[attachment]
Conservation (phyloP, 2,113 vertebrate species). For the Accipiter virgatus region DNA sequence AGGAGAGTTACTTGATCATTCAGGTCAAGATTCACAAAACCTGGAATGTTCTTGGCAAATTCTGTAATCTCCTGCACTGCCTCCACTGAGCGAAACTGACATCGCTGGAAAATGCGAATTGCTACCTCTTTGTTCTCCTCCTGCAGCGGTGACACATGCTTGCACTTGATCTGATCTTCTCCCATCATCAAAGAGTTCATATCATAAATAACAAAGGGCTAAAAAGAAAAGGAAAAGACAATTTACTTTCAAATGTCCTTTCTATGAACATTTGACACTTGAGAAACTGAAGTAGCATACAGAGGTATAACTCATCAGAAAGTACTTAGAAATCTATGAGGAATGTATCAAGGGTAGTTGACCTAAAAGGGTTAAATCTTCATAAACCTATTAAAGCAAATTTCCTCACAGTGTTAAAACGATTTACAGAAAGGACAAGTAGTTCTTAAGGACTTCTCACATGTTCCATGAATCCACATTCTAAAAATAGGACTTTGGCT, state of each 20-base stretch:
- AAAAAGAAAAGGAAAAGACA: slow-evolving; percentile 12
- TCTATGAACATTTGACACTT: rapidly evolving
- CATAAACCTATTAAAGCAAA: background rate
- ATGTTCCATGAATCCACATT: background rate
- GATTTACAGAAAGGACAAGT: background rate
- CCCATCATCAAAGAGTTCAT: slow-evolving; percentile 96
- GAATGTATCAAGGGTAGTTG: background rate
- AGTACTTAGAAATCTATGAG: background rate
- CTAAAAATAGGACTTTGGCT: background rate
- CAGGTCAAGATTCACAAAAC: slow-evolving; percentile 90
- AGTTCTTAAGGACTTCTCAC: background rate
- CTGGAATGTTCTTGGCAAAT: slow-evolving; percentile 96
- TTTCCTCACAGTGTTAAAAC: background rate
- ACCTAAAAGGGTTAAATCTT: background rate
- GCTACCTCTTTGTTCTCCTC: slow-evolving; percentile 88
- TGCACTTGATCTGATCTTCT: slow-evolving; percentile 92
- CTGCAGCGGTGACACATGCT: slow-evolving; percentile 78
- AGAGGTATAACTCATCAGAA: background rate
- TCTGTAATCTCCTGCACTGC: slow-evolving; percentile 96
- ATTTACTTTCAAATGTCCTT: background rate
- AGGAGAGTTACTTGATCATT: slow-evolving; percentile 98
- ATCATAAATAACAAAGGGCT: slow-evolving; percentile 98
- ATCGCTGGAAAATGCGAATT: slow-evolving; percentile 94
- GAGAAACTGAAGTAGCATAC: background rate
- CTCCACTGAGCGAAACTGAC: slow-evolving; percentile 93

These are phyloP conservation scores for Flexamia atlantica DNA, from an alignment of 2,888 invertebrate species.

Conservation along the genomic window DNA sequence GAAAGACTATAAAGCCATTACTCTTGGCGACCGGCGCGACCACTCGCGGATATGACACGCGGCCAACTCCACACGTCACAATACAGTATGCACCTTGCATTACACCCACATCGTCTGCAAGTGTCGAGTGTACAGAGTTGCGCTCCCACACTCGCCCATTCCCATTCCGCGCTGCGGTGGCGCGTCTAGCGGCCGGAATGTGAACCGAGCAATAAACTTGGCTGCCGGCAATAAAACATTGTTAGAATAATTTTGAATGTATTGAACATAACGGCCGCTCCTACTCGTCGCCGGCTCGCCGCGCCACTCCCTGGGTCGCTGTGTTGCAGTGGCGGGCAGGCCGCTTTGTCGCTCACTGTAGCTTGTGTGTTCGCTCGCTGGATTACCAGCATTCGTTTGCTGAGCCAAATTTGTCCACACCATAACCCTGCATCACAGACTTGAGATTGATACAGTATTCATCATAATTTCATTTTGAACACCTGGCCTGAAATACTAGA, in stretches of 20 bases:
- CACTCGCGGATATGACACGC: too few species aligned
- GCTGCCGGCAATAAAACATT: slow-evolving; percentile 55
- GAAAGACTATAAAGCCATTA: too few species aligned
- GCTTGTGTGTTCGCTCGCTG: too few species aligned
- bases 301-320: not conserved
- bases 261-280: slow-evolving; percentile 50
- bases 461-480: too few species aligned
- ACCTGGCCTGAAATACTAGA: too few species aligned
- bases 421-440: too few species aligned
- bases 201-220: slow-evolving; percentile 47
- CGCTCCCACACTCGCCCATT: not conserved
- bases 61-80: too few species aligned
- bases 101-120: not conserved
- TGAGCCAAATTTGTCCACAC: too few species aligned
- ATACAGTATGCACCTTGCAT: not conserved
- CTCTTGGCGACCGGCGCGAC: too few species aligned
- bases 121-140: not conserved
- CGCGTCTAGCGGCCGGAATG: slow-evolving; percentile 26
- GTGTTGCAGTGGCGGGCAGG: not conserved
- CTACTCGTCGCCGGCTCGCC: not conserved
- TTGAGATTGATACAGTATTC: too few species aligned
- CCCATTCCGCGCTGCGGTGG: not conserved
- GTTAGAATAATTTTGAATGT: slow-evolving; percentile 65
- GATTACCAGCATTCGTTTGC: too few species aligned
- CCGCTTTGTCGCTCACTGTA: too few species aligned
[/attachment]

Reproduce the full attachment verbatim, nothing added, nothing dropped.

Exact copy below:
Conservation (phyloP, 2,113 vertebrate species). For the Accipiter virgatus region DNA sequence AGGAGAGTTACTTGATCATTCAGGTCAAGATTCACAAAACCTGGAATGTTCTTGGCAAATTCTGTAATCTCCTGCACTGCCTCCACTGAGCGAAACTGACATCGCTGGAAAATGCGAATTGCTACCTCTTTGTTCTCCTCCTGCAGCGGTGACACATGCTTGCACTTGATCTGATCTTCTCCCATCATCAAAGAGTTCATATCATAAATAACAAAGGGCTAAAAAGAAAAGGAAAAGACAATTTACTTTCAAATGTCCTTTCTATGAACATTTGACACTTGAGAAACTGAAGTAGCATACAGAGGTATAACTCATCAGAAAGTACTTAGAAATCTATGAGGAATGTATCAAGGGTAGTTGACCTAAAAGGGTTAAATCTTCATAAACCTATTAAAGCAAATTTCCTCACAGTGTTAAAACGATTTACAGAAAGGACAAGTAGTTCTTAAGGACTTCTCACATGTTCCATGAATCCACATTCTAAAAATAGGACTTTGGCT, state of each 20-base stretch:
- AAAAAGAAAAGGAAAAGACA: slow-evolving; percentile 12
- TCTATGAACATTTGACACTT: rapidly evolving
- CATAAACCTATTAAAGCAAA: background rate
- ATGTTCCATGAATCCACATT: background rate
- GATTTACAGAAAGGACAAGT: background rate
- CCCATCATCAAAGAGTTCAT: slow-evolving; percentile 96
- GAATGTATCAAGGGTAGTTG: background rate
- AGTACTTAGAAATCTATGAG: background rate
- CTAAAAATAGGACTTTGGCT: background rate
- CAGGTCAAGATTCACAAAAC: slow-evolving; percentile 90
- AGTTCTTAAGGACTTCTCAC: background rate
- CTGGAATGTTCTTGGCAAAT: slow-evolving; percentile 96
- TTTCCTCACAGTGTTAAAAC: background rate
- ACCTAAAAGGGTTAAATCTT: background rate
- GCTACCTCTTTGTTCTCCTC: slow-evolving; percentile 88
- TGCACTTGATCTGATCTTCT: slow-evolving; percentile 92
- CTGCAGCGGTGACACATGCT: slow-evolving; percentile 78
- AGAGGTATAACTCATCAGAA: background rate
- TCTGTAATCTCCTGCACTGC: slow-evolving; percentile 96
- ATTTACTTTCAAATGTCCTT: background rate
- AGGAGAGTTACTTGATCATT: slow-evolving; percentile 98
- ATCATAAATAACAAAGGGCT: slow-evolving; percentile 98
- ATCGCTGGAAAATGCGAATT: slow-evolving; percentile 94
- GAGAAACTGAAGTAGCATAC: background rate
- CTCCACTGAGCGAAACTGAC: slow-evolving; percentile 93

These are phyloP conservation scores for Flexamia atlantica DNA, from an alignment of 2,888 invertebrate species.

Conservation along the genomic window DNA sequence GAAAGACTATAAAGCCATTACTCTTGGCGACCGGCGCGACCACTCGCGGATATGACACGCGGCCAACTCCACACGTCACAATACAGTATGCACCTTGCATTACACCCACATCGTCTGCAAGTGTCGAGTGTACAGAGTTGCGCTCCCACACTCGCCCATTCCCATTCCGCGCTGCGGTGGCGCGTCTAGCGGCCGGAATGTGAACCGAGCAATAAACTTGGCTGCCGGCAATAAAACATTGTTAGAATAATTTTGAATGTATTGAACATAACGGCCGCTCCTACTCGTCGCCGGCTCGCCGCGCCACTCCCTGGGTCGCTGTGTTGCAGTGGCGGGCAGGCCGCTTTGTCGCTCACTGTAGCTTGTGTGTTCGCTCGCTGGATTACCAGCATTCGTTTGCTGAGCCAAATTTGTCCACACCATAACCCTGCATCACAGACTTGAGATTGATACAGTATTCATCATAATTTCATTTTGAACACCTGGCCTGAAATACTAGA, in stretches of 20 bases:
- CACTCGCGGATATGACACGC: too few species aligned
- GCTGCCGGCAATAAAACATT: slow-evolving; percentile 55
- GAAAGACTATAAAGCCATTA: too few species aligned
- GCTTGTGTGTTCGCTCGCTG: too few species aligned
- bases 301-320: not conserved
- bases 261-280: slow-evolving; percentile 50
- bases 461-480: too few species aligned
- ACCTGGCCTGAAATACTAGA: too few species aligned
- bases 421-440: too few species aligned
- bases 201-220: slow-evolving; percentile 47
- CGCTCCCACACTCGCCCATT: not conserved
- bases 61-80: too few species aligned
- bases 101-120: not conserved
- TGAGCCAAATTTGTCCACAC: too few species aligned
- ATACAGTATGCACCTTGCAT: not conserved
- CTCTTGGCGACCGGCGCGAC: too few species aligned
- bases 121-140: not conserved
- CGCGTCTAGCGGCCGGAATG: slow-evolving; percentile 26
- GTGTTGCAGTGGCGGGCAGG: not conserved
- CTACTCGTCGCCGGCTCGCC: not conserved
- TTGAGATTGATACAGTATTC: too few species aligned
- CCCATTCCGCGCTGCGGTGG: not conserved
- GTTAGAATAATTTTGAATGT: slow-evolving; percentile 65
- GATTACCAGCATTCGTTTGC: too few species aligned
- CCGCTTTGTCGCTCACTGTA: too few species aligned